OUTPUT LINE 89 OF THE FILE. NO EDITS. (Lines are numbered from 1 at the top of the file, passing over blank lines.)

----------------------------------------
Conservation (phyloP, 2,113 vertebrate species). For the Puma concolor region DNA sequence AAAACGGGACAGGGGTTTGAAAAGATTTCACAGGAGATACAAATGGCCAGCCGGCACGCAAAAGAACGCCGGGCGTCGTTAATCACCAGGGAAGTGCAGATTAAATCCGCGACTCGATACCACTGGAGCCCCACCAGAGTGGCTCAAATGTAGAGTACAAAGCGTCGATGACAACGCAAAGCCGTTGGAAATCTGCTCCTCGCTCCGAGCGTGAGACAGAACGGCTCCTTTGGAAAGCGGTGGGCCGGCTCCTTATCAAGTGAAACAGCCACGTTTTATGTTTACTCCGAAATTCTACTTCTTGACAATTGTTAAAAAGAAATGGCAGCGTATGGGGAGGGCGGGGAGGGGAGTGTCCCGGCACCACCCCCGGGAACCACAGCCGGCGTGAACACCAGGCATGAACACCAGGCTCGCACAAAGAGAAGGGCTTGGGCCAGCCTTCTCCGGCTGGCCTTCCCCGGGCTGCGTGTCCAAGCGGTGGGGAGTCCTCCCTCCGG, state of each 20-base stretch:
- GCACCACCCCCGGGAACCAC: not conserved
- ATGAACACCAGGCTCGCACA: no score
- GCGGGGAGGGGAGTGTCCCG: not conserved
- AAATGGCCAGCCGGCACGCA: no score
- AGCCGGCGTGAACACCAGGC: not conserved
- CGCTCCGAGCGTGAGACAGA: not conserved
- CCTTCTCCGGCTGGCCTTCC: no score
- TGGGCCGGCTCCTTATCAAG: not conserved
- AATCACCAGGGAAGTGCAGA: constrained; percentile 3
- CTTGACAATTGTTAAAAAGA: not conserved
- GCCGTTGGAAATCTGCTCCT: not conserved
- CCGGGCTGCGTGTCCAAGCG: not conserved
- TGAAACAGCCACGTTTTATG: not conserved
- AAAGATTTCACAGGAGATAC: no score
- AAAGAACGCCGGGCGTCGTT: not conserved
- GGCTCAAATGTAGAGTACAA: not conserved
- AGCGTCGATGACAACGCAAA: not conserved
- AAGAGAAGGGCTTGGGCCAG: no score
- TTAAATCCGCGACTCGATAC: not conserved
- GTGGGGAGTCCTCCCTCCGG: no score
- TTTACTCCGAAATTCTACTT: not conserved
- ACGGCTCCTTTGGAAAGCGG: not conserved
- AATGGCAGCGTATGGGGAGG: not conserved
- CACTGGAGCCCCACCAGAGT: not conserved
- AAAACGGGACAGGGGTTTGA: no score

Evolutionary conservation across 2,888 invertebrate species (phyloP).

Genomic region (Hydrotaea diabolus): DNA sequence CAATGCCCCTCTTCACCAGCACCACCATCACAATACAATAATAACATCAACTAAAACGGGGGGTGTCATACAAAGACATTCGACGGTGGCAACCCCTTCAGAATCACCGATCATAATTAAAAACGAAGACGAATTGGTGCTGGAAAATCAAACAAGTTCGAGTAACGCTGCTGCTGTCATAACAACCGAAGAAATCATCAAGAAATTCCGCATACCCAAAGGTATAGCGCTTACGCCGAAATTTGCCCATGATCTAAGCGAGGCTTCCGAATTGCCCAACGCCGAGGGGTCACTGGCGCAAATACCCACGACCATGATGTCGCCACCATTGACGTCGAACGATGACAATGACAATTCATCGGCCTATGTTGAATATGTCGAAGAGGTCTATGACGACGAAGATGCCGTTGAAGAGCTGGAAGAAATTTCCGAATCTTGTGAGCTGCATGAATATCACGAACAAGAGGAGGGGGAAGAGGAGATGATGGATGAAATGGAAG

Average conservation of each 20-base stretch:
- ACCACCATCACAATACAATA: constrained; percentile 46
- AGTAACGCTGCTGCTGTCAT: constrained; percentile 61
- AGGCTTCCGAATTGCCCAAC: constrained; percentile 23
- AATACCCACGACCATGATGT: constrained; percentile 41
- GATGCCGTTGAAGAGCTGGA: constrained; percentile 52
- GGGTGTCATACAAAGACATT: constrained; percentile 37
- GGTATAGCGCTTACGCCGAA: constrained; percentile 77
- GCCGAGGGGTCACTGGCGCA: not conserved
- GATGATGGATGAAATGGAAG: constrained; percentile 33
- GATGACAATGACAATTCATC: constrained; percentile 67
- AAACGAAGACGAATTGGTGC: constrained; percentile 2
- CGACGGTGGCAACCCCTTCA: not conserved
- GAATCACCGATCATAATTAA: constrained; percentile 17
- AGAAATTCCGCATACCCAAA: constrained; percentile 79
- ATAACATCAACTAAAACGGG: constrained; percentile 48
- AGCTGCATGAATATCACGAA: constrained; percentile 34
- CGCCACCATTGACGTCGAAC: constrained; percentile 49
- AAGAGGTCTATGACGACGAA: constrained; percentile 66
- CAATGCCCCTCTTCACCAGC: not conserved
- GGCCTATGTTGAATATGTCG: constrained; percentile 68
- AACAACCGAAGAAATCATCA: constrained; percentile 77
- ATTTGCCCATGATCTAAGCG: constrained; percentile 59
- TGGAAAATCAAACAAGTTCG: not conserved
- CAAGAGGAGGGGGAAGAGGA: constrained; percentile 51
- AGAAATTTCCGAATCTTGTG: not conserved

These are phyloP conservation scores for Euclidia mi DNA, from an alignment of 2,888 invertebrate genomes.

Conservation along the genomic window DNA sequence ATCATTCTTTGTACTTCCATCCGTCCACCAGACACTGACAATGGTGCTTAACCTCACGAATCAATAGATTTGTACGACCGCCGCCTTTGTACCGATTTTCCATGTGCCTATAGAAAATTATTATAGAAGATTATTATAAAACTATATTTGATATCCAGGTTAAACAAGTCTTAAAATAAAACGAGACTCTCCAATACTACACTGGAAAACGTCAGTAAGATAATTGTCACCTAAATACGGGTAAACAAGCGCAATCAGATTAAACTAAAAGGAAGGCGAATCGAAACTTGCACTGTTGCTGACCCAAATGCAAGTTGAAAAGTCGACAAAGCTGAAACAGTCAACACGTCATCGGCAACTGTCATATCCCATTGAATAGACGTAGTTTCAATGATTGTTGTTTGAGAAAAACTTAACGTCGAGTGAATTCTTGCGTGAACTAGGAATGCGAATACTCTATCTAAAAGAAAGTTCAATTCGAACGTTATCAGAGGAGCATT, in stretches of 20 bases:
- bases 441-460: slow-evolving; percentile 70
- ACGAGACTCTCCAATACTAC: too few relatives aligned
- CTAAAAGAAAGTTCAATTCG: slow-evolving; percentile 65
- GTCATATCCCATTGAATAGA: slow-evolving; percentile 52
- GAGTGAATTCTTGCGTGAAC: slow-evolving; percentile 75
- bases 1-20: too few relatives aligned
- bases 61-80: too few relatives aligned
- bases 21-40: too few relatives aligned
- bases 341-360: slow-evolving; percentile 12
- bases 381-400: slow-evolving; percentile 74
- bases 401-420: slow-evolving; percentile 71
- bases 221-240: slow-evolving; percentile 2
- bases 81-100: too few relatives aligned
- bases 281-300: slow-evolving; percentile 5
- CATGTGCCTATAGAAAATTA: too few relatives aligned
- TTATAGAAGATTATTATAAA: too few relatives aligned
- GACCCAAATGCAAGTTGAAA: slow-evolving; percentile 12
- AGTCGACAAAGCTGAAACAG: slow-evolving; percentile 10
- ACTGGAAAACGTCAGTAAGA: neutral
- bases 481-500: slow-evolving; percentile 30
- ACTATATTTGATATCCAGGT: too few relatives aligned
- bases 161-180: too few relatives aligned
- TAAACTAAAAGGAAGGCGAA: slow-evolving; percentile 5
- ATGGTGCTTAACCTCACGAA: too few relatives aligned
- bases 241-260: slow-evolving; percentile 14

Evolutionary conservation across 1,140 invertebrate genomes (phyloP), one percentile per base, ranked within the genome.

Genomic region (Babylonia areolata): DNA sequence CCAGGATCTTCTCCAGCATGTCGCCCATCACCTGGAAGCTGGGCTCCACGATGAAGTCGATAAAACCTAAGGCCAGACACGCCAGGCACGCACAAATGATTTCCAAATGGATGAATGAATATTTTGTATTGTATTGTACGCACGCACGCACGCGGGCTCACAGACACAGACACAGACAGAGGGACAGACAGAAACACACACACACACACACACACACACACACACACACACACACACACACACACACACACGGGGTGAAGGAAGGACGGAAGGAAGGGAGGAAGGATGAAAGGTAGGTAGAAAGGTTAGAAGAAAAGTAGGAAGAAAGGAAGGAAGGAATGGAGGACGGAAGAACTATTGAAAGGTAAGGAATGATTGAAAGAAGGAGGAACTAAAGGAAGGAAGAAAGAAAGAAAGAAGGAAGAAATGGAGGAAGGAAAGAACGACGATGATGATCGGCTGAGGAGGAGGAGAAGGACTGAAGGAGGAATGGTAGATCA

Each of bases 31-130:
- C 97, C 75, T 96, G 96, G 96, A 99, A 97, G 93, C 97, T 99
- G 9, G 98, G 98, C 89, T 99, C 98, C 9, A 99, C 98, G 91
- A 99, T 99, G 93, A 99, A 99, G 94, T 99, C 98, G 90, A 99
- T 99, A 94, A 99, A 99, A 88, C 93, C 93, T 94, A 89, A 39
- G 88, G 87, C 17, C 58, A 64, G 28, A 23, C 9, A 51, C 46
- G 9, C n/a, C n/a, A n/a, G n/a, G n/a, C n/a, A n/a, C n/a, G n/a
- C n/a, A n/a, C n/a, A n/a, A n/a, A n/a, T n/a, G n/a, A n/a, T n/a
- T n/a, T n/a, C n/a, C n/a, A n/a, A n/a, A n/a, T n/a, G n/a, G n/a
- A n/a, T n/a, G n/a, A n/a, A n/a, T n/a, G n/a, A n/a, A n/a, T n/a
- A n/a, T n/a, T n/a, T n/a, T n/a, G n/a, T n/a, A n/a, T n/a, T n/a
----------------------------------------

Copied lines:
- G 88, G 87, C 17, C 58, A 64, G 28, A 23, C 9, A 51, C 46